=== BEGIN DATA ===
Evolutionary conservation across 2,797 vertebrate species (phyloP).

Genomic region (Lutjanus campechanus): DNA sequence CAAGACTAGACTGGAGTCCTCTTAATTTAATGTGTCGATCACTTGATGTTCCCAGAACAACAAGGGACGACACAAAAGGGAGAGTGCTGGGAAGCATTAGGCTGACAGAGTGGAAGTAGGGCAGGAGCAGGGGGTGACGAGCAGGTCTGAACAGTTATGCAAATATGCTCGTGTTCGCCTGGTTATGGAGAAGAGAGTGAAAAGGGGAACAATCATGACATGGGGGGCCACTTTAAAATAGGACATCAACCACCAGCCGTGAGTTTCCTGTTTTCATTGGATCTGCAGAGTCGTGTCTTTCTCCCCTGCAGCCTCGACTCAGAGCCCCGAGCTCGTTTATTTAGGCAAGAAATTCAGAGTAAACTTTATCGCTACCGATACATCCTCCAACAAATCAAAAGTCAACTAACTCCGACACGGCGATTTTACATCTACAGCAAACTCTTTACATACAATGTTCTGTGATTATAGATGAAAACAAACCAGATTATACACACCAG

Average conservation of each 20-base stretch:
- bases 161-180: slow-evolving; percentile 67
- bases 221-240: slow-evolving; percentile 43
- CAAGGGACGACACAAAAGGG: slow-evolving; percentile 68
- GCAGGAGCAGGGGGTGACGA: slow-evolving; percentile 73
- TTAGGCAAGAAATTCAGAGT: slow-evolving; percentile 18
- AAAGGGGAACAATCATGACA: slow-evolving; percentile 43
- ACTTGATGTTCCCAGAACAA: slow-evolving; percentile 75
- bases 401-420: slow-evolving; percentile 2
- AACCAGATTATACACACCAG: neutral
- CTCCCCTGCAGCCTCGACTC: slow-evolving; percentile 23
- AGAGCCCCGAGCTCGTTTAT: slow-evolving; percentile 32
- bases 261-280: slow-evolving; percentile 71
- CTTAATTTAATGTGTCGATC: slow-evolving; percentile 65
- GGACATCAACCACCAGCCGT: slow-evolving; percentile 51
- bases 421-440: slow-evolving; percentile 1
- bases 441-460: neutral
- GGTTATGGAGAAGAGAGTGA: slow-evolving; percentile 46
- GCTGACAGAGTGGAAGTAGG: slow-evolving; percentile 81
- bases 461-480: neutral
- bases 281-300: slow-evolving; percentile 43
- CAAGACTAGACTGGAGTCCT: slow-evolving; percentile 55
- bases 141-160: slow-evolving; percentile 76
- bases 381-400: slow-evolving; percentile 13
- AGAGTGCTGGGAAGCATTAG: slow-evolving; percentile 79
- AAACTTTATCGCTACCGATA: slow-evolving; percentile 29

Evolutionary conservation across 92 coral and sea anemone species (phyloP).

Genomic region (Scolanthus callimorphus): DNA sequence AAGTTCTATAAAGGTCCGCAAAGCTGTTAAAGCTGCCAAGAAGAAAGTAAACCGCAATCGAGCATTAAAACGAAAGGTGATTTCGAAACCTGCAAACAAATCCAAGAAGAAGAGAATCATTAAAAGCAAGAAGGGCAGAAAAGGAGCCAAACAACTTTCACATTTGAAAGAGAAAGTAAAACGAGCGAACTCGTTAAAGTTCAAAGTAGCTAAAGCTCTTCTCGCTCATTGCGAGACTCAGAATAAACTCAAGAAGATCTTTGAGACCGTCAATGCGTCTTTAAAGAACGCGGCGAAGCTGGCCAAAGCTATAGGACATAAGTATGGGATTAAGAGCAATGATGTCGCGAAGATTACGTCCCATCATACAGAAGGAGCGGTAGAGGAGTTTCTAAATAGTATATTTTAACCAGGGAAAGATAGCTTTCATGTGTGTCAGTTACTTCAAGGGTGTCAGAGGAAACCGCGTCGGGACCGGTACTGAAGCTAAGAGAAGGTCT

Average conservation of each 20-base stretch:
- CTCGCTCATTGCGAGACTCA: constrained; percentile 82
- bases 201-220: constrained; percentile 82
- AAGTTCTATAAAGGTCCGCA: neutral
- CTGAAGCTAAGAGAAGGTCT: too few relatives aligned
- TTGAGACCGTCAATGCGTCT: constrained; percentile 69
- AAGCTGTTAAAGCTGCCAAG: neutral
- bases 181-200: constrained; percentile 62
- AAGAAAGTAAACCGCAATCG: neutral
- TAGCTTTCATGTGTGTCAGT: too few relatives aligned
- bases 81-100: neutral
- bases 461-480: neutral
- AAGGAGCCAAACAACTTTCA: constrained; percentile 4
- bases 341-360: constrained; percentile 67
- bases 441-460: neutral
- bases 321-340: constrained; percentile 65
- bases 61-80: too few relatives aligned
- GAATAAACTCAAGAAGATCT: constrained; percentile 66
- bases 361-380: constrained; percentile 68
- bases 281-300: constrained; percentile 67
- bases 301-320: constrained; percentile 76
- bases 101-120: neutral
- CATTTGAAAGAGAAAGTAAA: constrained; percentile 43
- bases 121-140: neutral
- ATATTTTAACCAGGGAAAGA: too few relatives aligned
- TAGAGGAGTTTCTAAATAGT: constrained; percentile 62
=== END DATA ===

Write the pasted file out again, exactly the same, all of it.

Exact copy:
Evolutionary conservation across 2,797 vertebrate species (phyloP).

Genomic region (Lutjanus campechanus): DNA sequence CAAGACTAGACTGGAGTCCTCTTAATTTAATGTGTCGATCACTTGATGTTCCCAGAACAACAAGGGACGACACAAAAGGGAGAGTGCTGGGAAGCATTAGGCTGACAGAGTGGAAGTAGGGCAGGAGCAGGGGGTGACGAGCAGGTCTGAACAGTTATGCAAATATGCTCGTGTTCGCCTGGTTATGGAGAAGAGAGTGAAAAGGGGAACAATCATGACATGGGGGGCCACTTTAAAATAGGACATCAACCACCAGCCGTGAGTTTCCTGTTTTCATTGGATCTGCAGAGTCGTGTCTTTCTCCCCTGCAGCCTCGACTCAGAGCCCCGAGCTCGTTTATTTAGGCAAGAAATTCAGAGTAAACTTTATCGCTACCGATACATCCTCCAACAAATCAAAAGTCAACTAACTCCGACACGGCGATTTTACATCTACAGCAAACTCTTTACATACAATGTTCTGTGATTATAGATGAAAACAAACCAGATTATACACACCAG

Average conservation of each 20-base stretch:
- bases 161-180: slow-evolving; percentile 67
- bases 221-240: slow-evolving; percentile 43
- CAAGGGACGACACAAAAGGG: slow-evolving; percentile 68
- GCAGGAGCAGGGGGTGACGA: slow-evolving; percentile 73
- TTAGGCAAGAAATTCAGAGT: slow-evolving; percentile 18
- AAAGGGGAACAATCATGACA: slow-evolving; percentile 43
- ACTTGATGTTCCCAGAACAA: slow-evolving; percentile 75
- bases 401-420: slow-evolving; percentile 2
- AACCAGATTATACACACCAG: neutral
- CTCCCCTGCAGCCTCGACTC: slow-evolving; percentile 23
- AGAGCCCCGAGCTCGTTTAT: slow-evolving; percentile 32
- bases 261-280: slow-evolving; percentile 71
- CTTAATTTAATGTGTCGATC: slow-evolving; percentile 65
- GGACATCAACCACCAGCCGT: slow-evolving; percentile 51
- bases 421-440: slow-evolving; percentile 1
- bases 441-460: neutral
- GGTTATGGAGAAGAGAGTGA: slow-evolving; percentile 46
- GCTGACAGAGTGGAAGTAGG: slow-evolving; percentile 81
- bases 461-480: neutral
- bases 281-300: slow-evolving; percentile 43
- CAAGACTAGACTGGAGTCCT: slow-evolving; percentile 55
- bases 141-160: slow-evolving; percentile 76
- bases 381-400: slow-evolving; percentile 13
- AGAGTGCTGGGAAGCATTAG: slow-evolving; percentile 79
- AAACTTTATCGCTACCGATA: slow-evolving; percentile 29

Evolutionary conservation across 92 coral and sea anemone species (phyloP).

Genomic region (Scolanthus callimorphus): DNA sequence AAGTTCTATAAAGGTCCGCAAAGCTGTTAAAGCTGCCAAGAAGAAAGTAAACCGCAATCGAGCATTAAAACGAAAGGTGATTTCGAAACCTGCAAACAAATCCAAGAAGAAGAGAATCATTAAAAGCAAGAAGGGCAGAAAAGGAGCCAAACAACTTTCACATTTGAAAGAGAAAGTAAAACGAGCGAACTCGTTAAAGTTCAAAGTAGCTAAAGCTCTTCTCGCTCATTGCGAGACTCAGAATAAACTCAAGAAGATCTTTGAGACCGTCAATGCGTCTTTAAAGAACGCGGCGAAGCTGGCCAAAGCTATAGGACATAAGTATGGGATTAAGAGCAATGATGTCGCGAAGATTACGTCCCATCATACAGAAGGAGCGGTAGAGGAGTTTCTAAATAGTATATTTTAACCAGGGAAAGATAGCTTTCATGTGTGTCAGTTACTTCAAGGGTGTCAGAGGAAACCGCGTCGGGACCGGTACTGAAGCTAAGAGAAGGTCT

Average conservation of each 20-base stretch:
- CTCGCTCATTGCGAGACTCA: constrained; percentile 82
- bases 201-220: constrained; percentile 82
- AAGTTCTATAAAGGTCCGCA: neutral
- CTGAAGCTAAGAGAAGGTCT: too few relatives aligned
- TTGAGACCGTCAATGCGTCT: constrained; percentile 69
- AAGCTGTTAAAGCTGCCAAG: neutral
- bases 181-200: constrained; percentile 62
- AAGAAAGTAAACCGCAATCG: neutral
- TAGCTTTCATGTGTGTCAGT: too few relatives aligned
- bases 81-100: neutral
- bases 461-480: neutral
- AAGGAGCCAAACAACTTTCA: constrained; percentile 4
- bases 341-360: constrained; percentile 67
- bases 441-460: neutral
- bases 321-340: constrained; percentile 65
- bases 61-80: too few relatives aligned
- GAATAAACTCAAGAAGATCT: constrained; percentile 66
- bases 361-380: constrained; percentile 68
- bases 281-300: constrained; percentile 67
- bases 301-320: constrained; percentile 76
- bases 101-120: neutral
- CATTTGAAAGAGAAAGTAAA: constrained; percentile 43
- bases 121-140: neutral
- ATATTTTAACCAGGGAAAGA: too few relatives aligned
- TAGAGGAGTTTCTAAATAGT: constrained; percentile 62